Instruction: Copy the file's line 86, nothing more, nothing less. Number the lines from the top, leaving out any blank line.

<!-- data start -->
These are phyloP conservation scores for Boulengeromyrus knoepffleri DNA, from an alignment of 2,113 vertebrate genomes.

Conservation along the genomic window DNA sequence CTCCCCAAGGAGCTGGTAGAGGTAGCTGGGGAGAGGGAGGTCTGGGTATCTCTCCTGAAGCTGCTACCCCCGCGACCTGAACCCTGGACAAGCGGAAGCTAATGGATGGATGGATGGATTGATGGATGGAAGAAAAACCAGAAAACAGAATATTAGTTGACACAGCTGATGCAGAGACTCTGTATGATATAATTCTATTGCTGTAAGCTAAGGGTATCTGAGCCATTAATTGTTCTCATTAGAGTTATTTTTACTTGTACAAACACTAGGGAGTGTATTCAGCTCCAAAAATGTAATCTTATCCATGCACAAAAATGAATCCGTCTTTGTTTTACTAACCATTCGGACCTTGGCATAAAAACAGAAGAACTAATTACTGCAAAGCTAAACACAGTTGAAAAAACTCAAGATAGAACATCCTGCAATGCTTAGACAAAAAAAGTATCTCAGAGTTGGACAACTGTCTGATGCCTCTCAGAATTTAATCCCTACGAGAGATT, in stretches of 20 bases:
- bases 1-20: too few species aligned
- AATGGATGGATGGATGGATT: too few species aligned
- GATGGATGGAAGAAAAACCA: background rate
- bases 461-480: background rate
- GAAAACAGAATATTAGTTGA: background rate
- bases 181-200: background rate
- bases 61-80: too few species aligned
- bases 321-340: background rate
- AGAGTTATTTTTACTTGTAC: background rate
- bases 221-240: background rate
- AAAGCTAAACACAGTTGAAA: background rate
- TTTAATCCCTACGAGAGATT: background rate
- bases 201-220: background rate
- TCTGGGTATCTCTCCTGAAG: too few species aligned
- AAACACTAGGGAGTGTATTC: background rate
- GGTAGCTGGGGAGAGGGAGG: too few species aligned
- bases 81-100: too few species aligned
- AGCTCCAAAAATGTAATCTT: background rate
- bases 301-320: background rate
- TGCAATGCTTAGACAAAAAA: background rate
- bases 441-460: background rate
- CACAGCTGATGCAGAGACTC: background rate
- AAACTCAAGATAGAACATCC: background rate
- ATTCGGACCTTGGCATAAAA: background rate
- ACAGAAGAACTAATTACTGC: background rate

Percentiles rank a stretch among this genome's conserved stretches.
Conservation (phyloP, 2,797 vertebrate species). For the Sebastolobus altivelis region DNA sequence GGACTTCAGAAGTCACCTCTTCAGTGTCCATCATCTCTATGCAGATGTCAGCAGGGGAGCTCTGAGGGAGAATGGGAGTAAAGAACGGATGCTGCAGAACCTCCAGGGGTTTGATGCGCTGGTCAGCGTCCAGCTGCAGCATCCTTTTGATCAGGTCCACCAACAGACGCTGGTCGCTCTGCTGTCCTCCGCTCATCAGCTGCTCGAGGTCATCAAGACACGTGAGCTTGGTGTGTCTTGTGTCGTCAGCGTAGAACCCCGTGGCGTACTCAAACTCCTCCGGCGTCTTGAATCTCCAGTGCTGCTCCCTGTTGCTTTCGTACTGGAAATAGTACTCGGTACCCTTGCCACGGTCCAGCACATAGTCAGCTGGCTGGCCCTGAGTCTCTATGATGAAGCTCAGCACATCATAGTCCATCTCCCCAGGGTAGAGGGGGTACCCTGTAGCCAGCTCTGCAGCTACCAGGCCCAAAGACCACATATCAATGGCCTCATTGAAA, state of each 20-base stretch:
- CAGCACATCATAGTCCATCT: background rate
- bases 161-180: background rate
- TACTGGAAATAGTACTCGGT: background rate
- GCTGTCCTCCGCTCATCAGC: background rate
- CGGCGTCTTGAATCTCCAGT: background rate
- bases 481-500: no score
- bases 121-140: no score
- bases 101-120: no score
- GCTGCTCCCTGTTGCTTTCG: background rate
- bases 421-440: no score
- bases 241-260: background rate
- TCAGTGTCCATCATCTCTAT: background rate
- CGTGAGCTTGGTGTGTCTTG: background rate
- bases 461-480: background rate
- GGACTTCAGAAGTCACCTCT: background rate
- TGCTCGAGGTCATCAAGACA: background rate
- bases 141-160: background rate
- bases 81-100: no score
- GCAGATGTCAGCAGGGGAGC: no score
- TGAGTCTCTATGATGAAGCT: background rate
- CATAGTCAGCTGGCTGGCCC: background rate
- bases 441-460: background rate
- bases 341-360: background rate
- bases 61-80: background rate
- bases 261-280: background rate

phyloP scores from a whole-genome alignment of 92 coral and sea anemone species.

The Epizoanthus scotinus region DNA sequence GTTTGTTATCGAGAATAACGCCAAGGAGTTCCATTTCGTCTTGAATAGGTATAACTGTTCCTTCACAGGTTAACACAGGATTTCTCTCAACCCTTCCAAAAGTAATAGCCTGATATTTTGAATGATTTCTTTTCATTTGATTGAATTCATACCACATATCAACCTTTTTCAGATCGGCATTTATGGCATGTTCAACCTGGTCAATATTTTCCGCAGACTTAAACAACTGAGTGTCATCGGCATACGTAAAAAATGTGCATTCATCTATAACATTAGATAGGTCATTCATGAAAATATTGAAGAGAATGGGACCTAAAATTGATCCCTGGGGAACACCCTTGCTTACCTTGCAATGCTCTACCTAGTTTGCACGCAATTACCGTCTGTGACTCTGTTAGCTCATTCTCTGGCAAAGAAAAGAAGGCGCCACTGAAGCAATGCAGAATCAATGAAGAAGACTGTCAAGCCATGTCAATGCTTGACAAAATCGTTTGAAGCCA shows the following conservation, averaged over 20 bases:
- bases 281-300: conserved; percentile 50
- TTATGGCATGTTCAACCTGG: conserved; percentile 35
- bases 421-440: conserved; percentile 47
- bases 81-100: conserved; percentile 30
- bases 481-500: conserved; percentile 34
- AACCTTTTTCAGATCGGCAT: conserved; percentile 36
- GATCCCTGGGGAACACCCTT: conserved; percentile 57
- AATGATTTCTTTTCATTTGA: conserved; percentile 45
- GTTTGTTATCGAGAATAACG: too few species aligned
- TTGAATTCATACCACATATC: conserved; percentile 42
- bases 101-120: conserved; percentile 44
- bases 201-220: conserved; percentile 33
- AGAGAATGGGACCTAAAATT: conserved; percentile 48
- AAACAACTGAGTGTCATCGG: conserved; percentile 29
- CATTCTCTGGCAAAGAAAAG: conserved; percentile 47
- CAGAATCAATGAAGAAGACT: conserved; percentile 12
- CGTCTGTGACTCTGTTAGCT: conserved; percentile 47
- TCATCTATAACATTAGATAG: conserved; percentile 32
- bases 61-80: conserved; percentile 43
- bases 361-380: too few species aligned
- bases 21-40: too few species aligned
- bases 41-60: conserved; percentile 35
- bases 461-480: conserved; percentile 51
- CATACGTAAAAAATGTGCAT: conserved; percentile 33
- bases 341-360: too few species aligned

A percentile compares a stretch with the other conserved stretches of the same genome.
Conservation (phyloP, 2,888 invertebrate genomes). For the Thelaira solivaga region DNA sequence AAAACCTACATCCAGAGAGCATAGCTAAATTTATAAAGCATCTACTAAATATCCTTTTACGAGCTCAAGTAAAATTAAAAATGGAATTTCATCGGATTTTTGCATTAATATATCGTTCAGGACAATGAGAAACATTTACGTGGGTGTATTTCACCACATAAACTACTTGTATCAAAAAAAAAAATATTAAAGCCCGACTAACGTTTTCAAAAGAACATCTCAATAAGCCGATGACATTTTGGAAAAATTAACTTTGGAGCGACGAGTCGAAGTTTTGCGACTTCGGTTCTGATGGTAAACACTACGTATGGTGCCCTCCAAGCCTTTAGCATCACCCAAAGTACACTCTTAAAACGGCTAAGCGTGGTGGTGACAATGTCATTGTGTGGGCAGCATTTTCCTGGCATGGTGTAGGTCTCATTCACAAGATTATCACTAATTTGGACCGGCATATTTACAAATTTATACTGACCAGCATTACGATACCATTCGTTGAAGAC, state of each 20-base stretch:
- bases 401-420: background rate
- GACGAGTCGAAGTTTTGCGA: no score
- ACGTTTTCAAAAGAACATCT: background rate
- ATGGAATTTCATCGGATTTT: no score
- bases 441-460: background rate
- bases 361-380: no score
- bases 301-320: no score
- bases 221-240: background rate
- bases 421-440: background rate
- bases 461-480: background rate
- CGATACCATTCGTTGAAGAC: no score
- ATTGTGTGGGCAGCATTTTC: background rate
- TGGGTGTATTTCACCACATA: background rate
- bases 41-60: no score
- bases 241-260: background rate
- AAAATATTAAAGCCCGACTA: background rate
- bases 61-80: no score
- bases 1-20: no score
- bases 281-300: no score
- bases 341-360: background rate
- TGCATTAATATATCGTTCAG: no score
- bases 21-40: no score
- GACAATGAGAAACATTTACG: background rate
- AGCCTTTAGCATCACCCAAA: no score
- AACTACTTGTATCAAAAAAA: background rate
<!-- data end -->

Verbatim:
- ACGTTTTCAAAAGAACATCT: background rate